I’m not preaching to people that if they say that they are a sports fan, then they have to like all sports.  It’s not expected that one person will like every single sport ever.  But what is so difficult with simply appreciating other sports for what they are?  I challenge you to sit down one day and watch a tennis match or watch golf.  If you can find less popular US sports on TV or on the computer like squash or cricket or a lumberjack competition, watch it.  But before you watch it, set aside all of your preconceived notions about the sport.  Watch the sport with the purpose of finding something good in it.  Challenge yourself to come out of it thinking something more advanced than “I hated it.”

Nothing needs to change with the sports that fans root for.  What does need to change is the average sports fan’s attitude toward sports that aren’t “theirs”.  Make a conscious effort to try to accept other sports.  Sports are essentially a microcosm of the world as a whole.  

Think about it.  You can compare sports to music.  I don't necessarily like country music, but I respect it (except for the song Honky Tonk Badonkadonk).  I don't go around belittling people who like country music.  Same goes for sports.  I don't necessarily like figure skating, but I'm not putting down people that do.  It is really nonsensical to do so.

More importantly, sports can teach you a lesson in acceptance on a wider level.  Sports bring people of all kinds together on a daily basis.  People say that racism is dead.  They couldn't be more wrong.  Maybe it is at a lower level than in the 1960s, but that's just the US.  Racism is beyond a United States issue.  How can people be so narrow-minded?  Racism is not the only issue.  The issue of the times is discrimination based on sexual orientation.  It is a national issue that has hit the sports world just as hard.  If you learn from sports, then you can learn acceptance on these hard-hitting issues.  

Look at a guy like Wade Davis.  Davis is a former defensive back and he played for the Tennessee Titans.  Davis is gay.  Did it hurt his playing career?  No.  What is the issue with his sexual orientation?  Why does it really matter?  Who are we, as people, to go around discriminating based on one small characteristic that makes "us" us.  (Check out Wade Davis in his interview with SB Nation's Amy K. Nelson below.  If you haven't seen this already, I highly recommend it.)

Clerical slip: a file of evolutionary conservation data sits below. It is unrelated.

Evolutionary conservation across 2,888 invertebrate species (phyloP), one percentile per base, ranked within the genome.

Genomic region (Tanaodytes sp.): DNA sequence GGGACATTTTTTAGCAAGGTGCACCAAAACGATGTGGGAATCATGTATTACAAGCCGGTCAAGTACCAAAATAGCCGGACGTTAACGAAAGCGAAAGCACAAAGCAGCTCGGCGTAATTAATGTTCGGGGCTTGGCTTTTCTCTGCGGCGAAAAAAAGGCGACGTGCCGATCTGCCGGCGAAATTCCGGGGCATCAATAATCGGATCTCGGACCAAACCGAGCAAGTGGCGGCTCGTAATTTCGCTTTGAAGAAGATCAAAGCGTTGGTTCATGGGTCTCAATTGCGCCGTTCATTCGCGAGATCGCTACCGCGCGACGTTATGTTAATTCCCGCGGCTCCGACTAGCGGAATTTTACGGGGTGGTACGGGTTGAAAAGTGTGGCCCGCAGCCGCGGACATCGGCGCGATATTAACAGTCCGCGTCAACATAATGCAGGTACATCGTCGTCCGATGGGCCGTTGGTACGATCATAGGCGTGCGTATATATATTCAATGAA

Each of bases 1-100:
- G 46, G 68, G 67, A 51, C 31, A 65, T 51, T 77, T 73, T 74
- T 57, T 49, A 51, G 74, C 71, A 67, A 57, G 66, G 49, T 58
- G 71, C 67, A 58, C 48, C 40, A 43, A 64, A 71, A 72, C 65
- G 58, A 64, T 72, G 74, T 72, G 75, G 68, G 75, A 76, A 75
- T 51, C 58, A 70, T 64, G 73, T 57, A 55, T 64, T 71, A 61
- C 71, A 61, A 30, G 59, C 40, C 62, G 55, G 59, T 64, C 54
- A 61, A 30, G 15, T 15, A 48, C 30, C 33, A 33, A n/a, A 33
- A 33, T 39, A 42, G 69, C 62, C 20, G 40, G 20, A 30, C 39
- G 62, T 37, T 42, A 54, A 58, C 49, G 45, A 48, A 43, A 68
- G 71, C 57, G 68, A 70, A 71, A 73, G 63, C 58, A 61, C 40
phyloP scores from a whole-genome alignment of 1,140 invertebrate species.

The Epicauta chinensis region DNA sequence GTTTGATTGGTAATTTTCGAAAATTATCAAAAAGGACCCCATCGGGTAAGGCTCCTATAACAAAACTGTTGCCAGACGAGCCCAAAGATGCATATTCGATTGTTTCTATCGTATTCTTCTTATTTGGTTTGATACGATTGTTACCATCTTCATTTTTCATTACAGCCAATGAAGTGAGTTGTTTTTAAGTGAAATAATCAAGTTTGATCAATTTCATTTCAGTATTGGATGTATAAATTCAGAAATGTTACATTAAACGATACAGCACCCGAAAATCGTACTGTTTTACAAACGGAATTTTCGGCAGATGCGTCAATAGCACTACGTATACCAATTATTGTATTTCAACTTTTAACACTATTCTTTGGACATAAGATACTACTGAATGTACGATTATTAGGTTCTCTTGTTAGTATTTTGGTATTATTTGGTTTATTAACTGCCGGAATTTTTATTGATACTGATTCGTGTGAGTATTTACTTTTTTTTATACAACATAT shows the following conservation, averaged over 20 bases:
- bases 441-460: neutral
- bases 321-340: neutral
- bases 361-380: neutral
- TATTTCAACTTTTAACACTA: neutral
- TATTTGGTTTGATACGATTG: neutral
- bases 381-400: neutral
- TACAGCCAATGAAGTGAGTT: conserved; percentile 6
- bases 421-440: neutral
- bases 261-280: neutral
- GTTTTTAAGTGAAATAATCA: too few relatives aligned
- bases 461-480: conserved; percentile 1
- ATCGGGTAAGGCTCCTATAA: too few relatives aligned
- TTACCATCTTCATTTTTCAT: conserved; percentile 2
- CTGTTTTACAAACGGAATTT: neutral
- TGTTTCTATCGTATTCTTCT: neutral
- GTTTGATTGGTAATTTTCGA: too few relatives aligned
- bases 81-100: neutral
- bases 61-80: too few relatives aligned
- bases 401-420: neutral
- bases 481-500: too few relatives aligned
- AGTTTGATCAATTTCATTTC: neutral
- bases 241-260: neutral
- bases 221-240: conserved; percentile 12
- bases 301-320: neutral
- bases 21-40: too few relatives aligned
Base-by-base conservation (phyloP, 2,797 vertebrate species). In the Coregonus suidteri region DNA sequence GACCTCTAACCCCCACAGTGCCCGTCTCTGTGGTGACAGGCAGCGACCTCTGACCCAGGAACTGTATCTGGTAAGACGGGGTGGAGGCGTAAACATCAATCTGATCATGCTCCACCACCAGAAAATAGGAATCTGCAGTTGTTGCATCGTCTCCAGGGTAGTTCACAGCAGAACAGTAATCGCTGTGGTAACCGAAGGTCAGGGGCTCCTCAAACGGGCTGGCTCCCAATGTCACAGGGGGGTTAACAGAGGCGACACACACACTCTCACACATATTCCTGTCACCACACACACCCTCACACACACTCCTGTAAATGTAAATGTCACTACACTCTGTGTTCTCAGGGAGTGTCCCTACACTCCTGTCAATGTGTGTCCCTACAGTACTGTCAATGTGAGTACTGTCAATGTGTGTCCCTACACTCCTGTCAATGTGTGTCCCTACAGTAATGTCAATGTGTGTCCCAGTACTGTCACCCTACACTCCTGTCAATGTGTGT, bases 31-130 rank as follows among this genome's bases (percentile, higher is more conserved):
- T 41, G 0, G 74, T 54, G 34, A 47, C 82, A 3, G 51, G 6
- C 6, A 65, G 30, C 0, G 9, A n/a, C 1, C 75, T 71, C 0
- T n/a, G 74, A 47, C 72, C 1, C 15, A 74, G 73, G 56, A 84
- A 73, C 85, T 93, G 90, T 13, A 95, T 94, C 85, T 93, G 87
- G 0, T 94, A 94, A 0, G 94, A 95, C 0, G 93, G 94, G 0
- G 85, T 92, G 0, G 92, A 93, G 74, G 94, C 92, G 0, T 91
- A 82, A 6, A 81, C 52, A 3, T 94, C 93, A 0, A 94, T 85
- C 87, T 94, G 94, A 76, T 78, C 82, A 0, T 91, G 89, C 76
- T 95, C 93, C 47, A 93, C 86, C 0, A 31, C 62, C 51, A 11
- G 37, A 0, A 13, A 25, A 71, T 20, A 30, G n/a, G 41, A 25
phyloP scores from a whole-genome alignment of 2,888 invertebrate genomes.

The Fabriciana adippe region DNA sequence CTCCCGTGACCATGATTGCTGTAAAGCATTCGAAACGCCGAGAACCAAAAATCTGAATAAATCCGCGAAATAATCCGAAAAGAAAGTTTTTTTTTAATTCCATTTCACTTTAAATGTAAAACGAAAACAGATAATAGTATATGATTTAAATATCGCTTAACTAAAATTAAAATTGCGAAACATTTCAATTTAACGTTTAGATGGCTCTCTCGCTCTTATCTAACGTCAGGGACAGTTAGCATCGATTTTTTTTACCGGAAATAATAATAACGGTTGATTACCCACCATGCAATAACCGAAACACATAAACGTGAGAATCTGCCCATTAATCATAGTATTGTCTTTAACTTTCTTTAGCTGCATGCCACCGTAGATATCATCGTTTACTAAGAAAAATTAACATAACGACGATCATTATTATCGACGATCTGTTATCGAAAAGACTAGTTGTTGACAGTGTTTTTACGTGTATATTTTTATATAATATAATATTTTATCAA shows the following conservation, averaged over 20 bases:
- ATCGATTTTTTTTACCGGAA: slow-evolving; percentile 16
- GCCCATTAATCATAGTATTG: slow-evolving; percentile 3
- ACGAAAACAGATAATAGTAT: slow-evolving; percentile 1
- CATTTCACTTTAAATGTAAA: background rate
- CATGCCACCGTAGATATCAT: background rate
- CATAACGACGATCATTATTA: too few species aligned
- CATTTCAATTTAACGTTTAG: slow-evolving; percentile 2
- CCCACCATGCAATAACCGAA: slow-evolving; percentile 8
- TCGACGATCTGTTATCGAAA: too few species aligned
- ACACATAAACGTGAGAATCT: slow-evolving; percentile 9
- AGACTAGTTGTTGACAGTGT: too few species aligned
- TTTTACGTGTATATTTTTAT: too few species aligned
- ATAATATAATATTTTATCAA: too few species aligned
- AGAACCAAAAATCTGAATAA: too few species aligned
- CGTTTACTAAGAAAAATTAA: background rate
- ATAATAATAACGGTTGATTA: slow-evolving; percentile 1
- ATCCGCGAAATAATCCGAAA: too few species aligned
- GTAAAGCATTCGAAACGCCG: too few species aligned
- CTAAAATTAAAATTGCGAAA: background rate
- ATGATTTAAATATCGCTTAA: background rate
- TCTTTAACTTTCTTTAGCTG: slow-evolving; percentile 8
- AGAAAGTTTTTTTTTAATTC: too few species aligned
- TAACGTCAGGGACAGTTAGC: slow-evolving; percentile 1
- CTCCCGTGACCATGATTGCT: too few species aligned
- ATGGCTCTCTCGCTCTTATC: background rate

My point is that if you can accept in sports, then you can accept in the world.  If you can find good in sports, then you can find good in the world.  Maybe it is on a smaller level than the world as a whole, but big learning can be done on any level.  The quality of results that we get out of our lives, is directly proportional to the amount of effort we put in.  Why not put the effort in?  Do you not want to be a better person?  I challenge you to put the effort in and I challenge you to better yourself.  Sports is always regarded as a tremendous platform to make change on any level.  No matter what sport is "your" sport, let's all learn to be more accepting, whether it is in sports, in pop culture, or in the world we live in.  We always hear about the lessons that people can learn from sports.  Well, here’s one of those lessons.  


  1. good piece kev. enjoyed it. People sometimes completely forget that sports besides the main 4 exist...I enjoy watching cricket on WatchESPN sometimes && occassionally check espn cricinfo. You're right, it is much more difficult of a sport to follow along (in the US at least), I don't really any knowledge of the players, teams, history...just have fun watching it. && following cricket on twitter (this is the easiest way for me to get some info)

  2. I really enjoyed reading this and I think a big example of generalizing sports was with the US Open of Squash at Drexel. I thought going to a match was going to be boring and not fun but I really enjoyed watching the sport and will try to attend another match this year.